It's often said the biggest changes come from the smallest beginnings. For social entrepreneur Adam Braun, a single pencil changed the trajectory of his life, leading him to stray from a career on Wall Street to start the nonprofit, Pencils of Promise, which has built more than 200 schools and provided education to 20,000 underprivileged youth in developing countries around the world.
While traveling in India, Braun encountered a young boy begging on the street. When he asked the boy what he wanted most in the world, the boy answered simply "a pencil." This request became the inspiration behind Pencils of Promise, which Braun founded in 2008 with only $25.
Braun's new book, The Promise of a Pencil: How an Ordinary Person Can Create Extraordinary Change, offers lessons he learned on his journey to becoming a world-renowned social entrepreneur. These lessons not only apply to nonprofits looking to make a difference in the world, but can be enlightening to business leaders as well.
Here are four key take-aways from his book:
When Braun started Pencils of Promise, he couldn't afford to host a splashy event to spread the word about the organization. Instead, he armed all of his volunteers with business cards. "They were going out night after night handing out Pencils of Promise business cards instead of their Goldman Sachs card or their law firm card because they were so proud to identify with the work we were doing," says Braun.
This small act of printing business cards gave those involved with the organization a stronger connection to the mission and a sense of ownership that Braun says created more credibility than spending thousands of dollars on an ad campaign or throwing a big event might have.
Practicing this mantra in daily activities can take many forms. "Sending somebody a copy of your favorite book with a handwritten note in the front, I guarantee, will create a greater sense of connection between you and that individual than sending a $1,000 gift that doesn't have any thought behind it," says Braun.
When Braun was working as a consultant at Bain & Company, he would answer the question "What do you do?" with "I work at Bain & Company, but one day I'm going to start a nonprofit that builds schools in the developing world". This answer would shift the conversation from the present into the future. "Immediately the conversation became about the person I sought to become as if I was already there," says Braun. "People would say, 'Here's someone I know who's building a school in this country.'"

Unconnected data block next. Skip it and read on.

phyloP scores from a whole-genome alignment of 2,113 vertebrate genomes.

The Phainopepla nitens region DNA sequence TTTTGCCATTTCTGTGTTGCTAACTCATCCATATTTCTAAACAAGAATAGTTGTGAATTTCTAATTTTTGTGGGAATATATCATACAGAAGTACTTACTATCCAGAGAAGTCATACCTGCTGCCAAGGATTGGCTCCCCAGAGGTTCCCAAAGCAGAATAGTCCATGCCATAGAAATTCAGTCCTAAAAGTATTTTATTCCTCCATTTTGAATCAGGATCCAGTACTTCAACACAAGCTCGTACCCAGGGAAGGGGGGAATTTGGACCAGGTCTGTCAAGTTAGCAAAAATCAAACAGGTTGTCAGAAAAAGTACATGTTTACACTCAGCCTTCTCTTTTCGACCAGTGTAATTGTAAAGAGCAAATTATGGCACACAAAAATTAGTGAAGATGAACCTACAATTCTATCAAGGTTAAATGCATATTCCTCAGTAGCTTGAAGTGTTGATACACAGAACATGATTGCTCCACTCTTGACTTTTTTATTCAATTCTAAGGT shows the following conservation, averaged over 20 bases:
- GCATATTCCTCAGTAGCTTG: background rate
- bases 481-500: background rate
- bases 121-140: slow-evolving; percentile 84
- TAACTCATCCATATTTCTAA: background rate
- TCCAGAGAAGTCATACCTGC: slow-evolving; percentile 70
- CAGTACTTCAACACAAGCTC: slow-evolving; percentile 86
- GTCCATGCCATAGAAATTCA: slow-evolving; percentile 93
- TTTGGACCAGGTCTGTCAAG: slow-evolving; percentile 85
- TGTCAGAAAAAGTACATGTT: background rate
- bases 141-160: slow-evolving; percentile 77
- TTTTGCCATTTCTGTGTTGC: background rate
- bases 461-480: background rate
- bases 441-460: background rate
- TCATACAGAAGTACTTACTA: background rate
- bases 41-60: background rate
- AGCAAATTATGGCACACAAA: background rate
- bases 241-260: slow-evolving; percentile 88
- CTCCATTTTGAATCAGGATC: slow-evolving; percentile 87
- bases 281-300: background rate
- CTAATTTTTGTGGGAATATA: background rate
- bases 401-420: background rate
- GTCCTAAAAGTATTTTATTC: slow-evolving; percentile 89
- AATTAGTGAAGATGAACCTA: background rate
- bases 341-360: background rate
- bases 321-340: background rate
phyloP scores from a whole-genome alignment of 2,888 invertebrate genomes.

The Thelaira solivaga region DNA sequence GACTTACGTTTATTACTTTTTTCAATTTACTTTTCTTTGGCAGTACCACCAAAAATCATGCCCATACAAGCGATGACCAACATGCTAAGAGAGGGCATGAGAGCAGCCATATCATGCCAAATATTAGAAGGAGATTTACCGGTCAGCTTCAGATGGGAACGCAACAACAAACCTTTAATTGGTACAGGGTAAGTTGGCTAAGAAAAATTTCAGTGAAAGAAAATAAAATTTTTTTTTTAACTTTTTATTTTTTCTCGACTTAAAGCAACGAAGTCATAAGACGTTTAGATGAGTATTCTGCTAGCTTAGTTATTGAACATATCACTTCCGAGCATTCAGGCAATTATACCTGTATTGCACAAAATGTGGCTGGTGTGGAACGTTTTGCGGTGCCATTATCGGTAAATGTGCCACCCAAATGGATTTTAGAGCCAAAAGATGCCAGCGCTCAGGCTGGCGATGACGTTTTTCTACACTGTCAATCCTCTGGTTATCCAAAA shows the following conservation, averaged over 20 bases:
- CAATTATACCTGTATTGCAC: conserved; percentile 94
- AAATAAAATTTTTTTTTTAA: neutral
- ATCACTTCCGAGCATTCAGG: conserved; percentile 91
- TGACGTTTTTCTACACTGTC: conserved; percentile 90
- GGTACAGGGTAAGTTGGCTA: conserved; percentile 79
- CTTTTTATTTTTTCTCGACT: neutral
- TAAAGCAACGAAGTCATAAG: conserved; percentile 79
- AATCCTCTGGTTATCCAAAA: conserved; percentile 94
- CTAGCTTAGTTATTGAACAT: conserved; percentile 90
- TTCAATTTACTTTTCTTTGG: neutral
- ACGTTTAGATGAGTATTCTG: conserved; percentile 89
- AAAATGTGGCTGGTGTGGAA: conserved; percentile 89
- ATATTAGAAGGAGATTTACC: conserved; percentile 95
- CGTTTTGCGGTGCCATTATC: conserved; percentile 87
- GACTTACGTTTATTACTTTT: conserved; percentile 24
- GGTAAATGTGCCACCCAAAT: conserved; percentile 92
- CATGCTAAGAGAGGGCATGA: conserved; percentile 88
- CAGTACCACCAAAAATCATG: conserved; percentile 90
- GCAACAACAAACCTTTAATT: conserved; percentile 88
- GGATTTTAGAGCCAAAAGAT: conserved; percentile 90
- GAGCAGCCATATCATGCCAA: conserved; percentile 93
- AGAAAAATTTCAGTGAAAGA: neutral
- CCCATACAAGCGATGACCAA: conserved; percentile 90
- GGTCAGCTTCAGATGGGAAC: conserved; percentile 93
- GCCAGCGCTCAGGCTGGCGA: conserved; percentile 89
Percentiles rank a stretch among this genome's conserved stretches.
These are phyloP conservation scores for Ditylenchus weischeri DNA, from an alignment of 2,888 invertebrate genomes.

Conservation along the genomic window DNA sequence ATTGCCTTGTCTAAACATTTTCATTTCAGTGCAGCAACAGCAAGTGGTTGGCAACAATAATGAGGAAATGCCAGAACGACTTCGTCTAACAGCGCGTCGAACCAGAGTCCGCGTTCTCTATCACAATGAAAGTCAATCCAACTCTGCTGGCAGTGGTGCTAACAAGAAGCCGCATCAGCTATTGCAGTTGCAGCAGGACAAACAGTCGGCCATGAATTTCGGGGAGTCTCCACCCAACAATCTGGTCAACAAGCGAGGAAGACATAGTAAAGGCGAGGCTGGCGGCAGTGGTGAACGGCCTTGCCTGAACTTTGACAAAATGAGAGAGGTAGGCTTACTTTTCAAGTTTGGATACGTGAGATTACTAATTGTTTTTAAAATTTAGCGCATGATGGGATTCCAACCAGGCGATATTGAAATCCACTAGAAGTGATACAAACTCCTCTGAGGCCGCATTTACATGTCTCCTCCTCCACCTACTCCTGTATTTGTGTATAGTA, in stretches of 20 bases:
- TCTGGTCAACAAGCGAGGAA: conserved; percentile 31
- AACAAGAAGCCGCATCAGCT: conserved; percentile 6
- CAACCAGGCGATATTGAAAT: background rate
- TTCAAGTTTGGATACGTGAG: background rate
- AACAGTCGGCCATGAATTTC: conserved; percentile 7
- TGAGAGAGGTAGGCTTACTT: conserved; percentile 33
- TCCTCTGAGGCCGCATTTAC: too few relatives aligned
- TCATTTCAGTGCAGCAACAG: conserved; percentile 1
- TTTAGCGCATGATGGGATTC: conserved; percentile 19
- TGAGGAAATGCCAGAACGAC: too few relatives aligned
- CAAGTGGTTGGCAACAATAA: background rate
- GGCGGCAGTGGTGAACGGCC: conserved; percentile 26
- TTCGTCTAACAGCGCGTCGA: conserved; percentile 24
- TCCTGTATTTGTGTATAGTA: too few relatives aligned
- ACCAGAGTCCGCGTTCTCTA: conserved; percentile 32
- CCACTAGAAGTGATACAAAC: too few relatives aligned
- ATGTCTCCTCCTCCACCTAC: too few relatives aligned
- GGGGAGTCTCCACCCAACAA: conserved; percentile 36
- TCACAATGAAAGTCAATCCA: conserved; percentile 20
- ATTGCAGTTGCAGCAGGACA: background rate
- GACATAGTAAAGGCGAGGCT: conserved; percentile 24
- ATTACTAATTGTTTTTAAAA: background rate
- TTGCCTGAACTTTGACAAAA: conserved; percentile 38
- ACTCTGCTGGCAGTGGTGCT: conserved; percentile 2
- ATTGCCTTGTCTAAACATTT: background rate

Rather than speaking in the present tense, try always looking toward the future. Verbalizing what you plan to accomplish will help you realize those goals faster.
In the early days of Pencils of Promise, Braun was looking for a company that could build him a top-notch website. Without the funds to pay for the quality he was looking for, Braun sought the help of an acquaintance who worked at one of the best digital agencies in the country. "I was so excited about having him on-board to quarterback a group of freelancers," he says. But over the course of the next month, conversations came to a halt and it became apparent Braun's acquaintance wouldn't be able to provide a pro bono website.
Instead of moving on, Braun requested a meeting with the CEO. "I said, 'I'll fly anywhere in the country as long as he'll meet with me for 30 minutes,'" he says. Later that afternoon, he got a call from the CEO who not only offered $150,000 of pro-bono services, but said he would sit on the organization's board. "He became one of our board members [and] a real personal mentor of mine," says Braun. "That agency has put hundreds of thousands of dollars of pro-bono services into our organization helping us with our digital and web presence."
The lesson here? Find the decision-maker who has the authority to say yes before you take no for an answer.
One of the greatest leadership lessons Braun has learned is the power of vulnerability. "Most leaders have this presumption that they need to be infallible, indestructible machines and if they display weakness, people are going to question their abilities,” says Braun.
Acknowledging weakness may be difficult, but being honest about your vulnerabilities can lead others to feel more invested in helping you.